By Katy Vernon
Editor’s Note: This is the third dispatch from Katy during her 2017 tour of the United Kingdom. Most of this was written on a train in Wales, where both of her parents were born and raised. The picture above is Katy at her mother’s favorite beach, in the precise spot where, according to relatives, her family had many picnics when she was a child. If you haven’t already, please make sure to also read her first post, The H.A.LT. Tour, and second post, Not Today.
I think I've gotten so used to feeling disconnected that I lost track of the connections I have.
After I lost my parents in my teens, I decided to make my own family, married very young, and became a homebody creating a safe little nest. I realized somewhere along the way that I wasn't a risk taker. Although I had left my home in the United Kingdom and travelled halfway around the world to live in the United States, I was a very anxious and unadventurous person in many ways. I had anxiety about getting on the wrong bus, saying the wrong thing, failing. It became easier to just stay on track and try to do all of the right things.
I tried to control everything and everyone in my life.
That doesn't work. Not for me anyway.
Once I finally admitted to myself that I was struggling, I started to learn the process of letting go.
A year ago, I would have agonized about playing a concert overseas. The sheer amount of things that might go wrong would have overwhelmed me.
The idea of taking time away from home would have also trapped me. Not due to any lack of backing from those I love, though. It was all self-inflicted.
So this year -- in a healthier place personally, and with the encouragement of friends and family -- I dove in.
Six weeks of travel and shows. All over the UK. Almost every few days, I have taken trains, buses, and tubes to all areas of Britain.
The kindness and generosity of strangers has been overwhelming. People literally opening their homes and hearts to me.
I have also walked the routes of my past and visited my ghosts.
The home I grew up in, the schools I attended, the park where I walked my dogs. So much has changed, and yet most of it is the same. I was scared about how that might make me feel.
I recently stood outside my childhood house, and for the first time in years it just looked like a building. Windows, a door, a little garden. Most of it the same as it was, but just a house, not my home.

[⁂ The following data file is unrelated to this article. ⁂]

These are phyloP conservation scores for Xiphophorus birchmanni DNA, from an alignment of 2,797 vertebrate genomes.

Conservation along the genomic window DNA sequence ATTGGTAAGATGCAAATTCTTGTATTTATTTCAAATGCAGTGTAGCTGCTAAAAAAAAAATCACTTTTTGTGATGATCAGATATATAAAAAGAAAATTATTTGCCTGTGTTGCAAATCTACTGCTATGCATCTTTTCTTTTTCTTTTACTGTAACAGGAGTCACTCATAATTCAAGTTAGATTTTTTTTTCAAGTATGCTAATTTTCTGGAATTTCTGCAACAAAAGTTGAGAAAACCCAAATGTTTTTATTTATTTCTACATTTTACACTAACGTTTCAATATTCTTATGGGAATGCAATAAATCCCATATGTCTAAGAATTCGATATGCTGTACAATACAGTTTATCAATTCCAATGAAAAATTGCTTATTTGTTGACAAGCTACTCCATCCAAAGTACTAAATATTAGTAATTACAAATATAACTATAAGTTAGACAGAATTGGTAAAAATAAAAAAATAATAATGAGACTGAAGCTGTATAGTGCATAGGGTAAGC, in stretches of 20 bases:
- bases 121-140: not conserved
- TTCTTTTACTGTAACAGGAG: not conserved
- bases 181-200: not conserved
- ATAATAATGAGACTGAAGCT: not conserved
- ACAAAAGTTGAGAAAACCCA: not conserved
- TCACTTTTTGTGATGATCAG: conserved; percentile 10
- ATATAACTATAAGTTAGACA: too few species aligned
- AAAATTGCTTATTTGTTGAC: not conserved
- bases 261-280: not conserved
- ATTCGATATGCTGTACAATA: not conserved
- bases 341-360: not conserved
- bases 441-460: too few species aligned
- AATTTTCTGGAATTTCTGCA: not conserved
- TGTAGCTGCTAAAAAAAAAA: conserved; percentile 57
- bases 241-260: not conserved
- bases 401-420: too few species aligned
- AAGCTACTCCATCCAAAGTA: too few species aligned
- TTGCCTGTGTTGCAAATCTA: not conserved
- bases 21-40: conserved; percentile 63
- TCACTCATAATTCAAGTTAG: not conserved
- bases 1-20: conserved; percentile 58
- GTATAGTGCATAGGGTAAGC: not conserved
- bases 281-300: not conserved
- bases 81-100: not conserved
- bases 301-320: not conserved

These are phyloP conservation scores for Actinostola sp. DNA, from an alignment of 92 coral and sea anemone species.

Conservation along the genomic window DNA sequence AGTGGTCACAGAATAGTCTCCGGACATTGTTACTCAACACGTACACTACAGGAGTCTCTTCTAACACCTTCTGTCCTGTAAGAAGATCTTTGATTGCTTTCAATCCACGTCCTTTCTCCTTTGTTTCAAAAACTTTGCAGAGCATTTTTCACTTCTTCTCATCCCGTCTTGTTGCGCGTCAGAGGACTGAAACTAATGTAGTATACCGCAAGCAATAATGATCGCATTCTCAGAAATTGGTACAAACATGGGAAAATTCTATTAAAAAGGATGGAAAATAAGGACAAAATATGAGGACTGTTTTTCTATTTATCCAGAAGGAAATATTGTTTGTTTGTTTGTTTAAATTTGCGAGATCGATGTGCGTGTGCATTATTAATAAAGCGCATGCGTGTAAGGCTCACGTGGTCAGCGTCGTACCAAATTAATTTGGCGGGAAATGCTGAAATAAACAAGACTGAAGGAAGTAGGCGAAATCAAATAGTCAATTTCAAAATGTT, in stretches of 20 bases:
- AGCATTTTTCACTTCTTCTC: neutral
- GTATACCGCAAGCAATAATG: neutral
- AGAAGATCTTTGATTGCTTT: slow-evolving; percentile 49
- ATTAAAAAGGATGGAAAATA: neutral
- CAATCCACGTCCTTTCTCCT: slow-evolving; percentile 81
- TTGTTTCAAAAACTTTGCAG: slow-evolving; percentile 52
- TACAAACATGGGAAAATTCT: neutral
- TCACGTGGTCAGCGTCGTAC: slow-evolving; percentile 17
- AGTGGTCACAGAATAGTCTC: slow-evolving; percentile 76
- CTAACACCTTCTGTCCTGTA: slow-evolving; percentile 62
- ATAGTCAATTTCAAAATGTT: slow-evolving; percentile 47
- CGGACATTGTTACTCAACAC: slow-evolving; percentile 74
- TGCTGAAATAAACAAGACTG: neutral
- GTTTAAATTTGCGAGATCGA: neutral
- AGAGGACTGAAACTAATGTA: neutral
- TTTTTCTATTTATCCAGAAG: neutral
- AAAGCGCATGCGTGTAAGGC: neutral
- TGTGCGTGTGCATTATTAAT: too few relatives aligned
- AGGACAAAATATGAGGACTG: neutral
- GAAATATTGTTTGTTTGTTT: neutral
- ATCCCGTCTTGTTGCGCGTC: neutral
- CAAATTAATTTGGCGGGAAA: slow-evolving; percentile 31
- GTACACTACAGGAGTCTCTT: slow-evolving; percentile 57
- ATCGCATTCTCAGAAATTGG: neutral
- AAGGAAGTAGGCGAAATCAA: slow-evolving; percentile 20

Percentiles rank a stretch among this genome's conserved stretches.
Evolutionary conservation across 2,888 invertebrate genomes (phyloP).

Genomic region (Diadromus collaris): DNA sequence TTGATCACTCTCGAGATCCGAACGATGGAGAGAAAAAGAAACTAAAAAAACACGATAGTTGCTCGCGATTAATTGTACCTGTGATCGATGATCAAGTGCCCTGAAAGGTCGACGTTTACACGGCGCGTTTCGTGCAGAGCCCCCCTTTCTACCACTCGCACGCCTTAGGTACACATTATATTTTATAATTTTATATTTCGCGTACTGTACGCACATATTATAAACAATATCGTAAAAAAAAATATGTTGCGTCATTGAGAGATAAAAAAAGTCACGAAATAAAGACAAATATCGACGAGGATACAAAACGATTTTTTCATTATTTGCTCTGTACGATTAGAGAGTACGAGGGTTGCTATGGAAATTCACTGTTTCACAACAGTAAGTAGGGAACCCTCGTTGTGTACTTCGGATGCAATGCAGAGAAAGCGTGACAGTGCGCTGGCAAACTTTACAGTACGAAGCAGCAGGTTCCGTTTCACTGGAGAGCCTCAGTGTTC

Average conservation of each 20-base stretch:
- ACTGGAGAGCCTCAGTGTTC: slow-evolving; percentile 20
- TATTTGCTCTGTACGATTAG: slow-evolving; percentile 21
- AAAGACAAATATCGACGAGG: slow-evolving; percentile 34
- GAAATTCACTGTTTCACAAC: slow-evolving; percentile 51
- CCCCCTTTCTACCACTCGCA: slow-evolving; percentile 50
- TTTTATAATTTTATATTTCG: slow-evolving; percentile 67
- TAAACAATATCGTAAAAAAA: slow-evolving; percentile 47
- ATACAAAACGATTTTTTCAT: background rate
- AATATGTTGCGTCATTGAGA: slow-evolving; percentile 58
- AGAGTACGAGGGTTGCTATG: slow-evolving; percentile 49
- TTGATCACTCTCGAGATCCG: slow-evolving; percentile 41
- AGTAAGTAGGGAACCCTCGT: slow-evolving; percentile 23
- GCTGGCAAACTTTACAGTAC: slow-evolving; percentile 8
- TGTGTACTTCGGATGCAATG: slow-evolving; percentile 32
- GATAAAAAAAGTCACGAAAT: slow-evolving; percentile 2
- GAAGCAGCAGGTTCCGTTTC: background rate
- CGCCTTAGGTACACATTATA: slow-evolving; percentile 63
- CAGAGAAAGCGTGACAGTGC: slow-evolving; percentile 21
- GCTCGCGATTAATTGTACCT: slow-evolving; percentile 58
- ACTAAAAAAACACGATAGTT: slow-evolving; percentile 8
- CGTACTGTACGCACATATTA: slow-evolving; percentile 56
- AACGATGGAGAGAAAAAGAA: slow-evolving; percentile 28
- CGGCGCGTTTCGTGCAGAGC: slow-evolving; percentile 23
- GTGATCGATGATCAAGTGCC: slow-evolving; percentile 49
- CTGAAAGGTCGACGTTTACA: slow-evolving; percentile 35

As part of this tour, I also was invited to play at the hospice where my mum spent her final days. My last memory of her is there. I rode my bike to see her that day, on my own after school. She had asked me to bring strawberries, and I sat in her bed and ate them. She had just had her 47th birthday, and there were cards in her room. I was so nervous making my way there alone, but I'm so grateful today. I didn't know at the time that it would be the last visit, but my Dad didn’t want me to see her once she went into a coma.
It felt so huge to even think about going back. I knew that meant I had to do it. I went back with my ukulele to sing for people there. I didn't say what my connection was to the place. My reason for being there was to use my voice to bring some beauty and happiness to people's day. I have finally learned that I have that to give. Yes, I have experienced tremendous grief. But it helps me to help others, and I can now see that, as much sadness as I carry in my heart, I have equal, if not more, joy to give.
With that deeply meaningful performance at the hospice behind me, I boarded the train to Wales -- making my way, in less than 24 hours -- from the place where my mum passed away to the house where she grew up. My cousin wrote me a family tree (something I have never had) for the occasion, showed me around the old place and and shared her memories of my mum. As it turns out, my mum was her favorite aunt. And to hear her talk about how much she loved my mum was amazingly touching.
This house, too, was just a building, with windows and a door, and a little garden. It was a perfect full-circle moment.
I don't need to visit ghosts because they already live on inside of me, my cousin and my daughters.
Katy Vernon is a Minneapolis/St. Paul-based singer-songwriter. She grew up in London, England, and has been writing and singing as long as she can remember.